The nucleus is the distinguishing feature of eukaryotic cells and is separated from the surrounding cytoplasm by the nuclear envelope. Mutations in the nuclear envelope proteins lamin A/C and emerin cause Emery- Dreifuss muscular dystrophy, limb-girdle muscular dystrophy, familial partial lipodystrophy, and a variety of other diseases referred to as laminopathies. The underlying disease mechanism is unclear, in part because the function of the nuclear envelope proteins is incompletely defined. My long term goal is to understand the molecular mechanism(s) by which mutations in these ubiquitously expressed proteins can lead to such tissue-specific phenotypes. The central theme of this proposal is that muscle-specific phenotypes arise from specific abnormalities in nuclear envelope function, ranging from impaired structural function to abnormal transcriptional regulation, resulting in impaired adaptive and protective pathways.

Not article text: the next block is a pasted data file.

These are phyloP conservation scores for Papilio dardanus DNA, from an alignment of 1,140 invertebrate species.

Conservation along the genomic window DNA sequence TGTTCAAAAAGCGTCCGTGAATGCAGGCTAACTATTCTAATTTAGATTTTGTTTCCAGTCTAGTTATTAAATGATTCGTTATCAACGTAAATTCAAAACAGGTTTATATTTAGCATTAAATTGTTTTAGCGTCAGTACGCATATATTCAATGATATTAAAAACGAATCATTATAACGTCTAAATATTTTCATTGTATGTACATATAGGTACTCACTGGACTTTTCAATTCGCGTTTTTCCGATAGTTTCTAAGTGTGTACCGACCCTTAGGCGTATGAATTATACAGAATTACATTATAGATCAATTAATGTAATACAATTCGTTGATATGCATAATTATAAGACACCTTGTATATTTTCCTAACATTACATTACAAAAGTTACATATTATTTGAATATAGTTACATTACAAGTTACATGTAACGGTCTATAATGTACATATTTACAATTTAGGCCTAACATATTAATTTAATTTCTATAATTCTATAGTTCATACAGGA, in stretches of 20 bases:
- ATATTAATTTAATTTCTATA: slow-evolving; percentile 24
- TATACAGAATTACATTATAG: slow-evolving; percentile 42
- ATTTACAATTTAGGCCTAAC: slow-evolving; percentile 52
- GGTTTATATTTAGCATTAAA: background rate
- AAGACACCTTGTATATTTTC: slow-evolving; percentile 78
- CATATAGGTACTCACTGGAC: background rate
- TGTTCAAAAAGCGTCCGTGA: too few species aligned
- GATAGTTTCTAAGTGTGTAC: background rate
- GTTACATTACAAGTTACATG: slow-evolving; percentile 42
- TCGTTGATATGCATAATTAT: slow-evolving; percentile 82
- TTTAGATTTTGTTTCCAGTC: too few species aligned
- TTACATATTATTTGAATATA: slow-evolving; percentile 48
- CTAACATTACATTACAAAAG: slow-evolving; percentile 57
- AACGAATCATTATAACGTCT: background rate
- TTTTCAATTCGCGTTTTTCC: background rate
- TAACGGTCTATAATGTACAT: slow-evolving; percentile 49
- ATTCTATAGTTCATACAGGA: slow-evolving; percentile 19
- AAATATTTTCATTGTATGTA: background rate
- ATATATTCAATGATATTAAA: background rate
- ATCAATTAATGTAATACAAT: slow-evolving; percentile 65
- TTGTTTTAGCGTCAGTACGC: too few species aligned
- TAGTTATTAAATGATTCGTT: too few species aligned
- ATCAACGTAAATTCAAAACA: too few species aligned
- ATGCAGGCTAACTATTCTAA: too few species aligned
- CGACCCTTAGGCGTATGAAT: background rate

My specific aims are to: 1. Characterize the specific effects of mutations linked to Emery-Dreifuss muscular dystrophy on nuclear stability and cellular sensitivity to mechanical strain. Using recently established techniques, I will test the hypothesis that skin fibroblasts from Emery-Dreifuss muscular dystrophy patients have specifically impaired nuclear stability and abnormal regulation of mechanosensitive genes, resulting in decreased cell viability under strain. Cells from familial partial lipodystrophy patients and healthy control subjects will serve as controls for non-specific defects and normal nuclear envelope function, respectively. 2. Identify the muscle-specific effects of these mutations on nuclear mechanics and gene regulation. To test the hypothesis that tissue-specific defects in nuclear stability and mechanotransduction contribute to the muscular phenotype in Emery-Dreifuss muscular dystrophy, I will compare nuclear mechanics, strain- induced gene regulation, and cell viability under strain in muscle cells derived from mouse models of Emery- Dreifuss muscular dystrophy with fibroblasts from the same animals and with cells from wild-type littermates. Studying the specific cellular defects of these mutations will help to improve our understanding of normal and tissue-specific functions of the nuclear envelope and lead to new insights into the molecular mechanisms responsible for Emery-Dreifuss muscular dystrophy and other laminopathies such as limb-girdle muscular dystrophy, potentially providing new targets for the treatment of these diseases.
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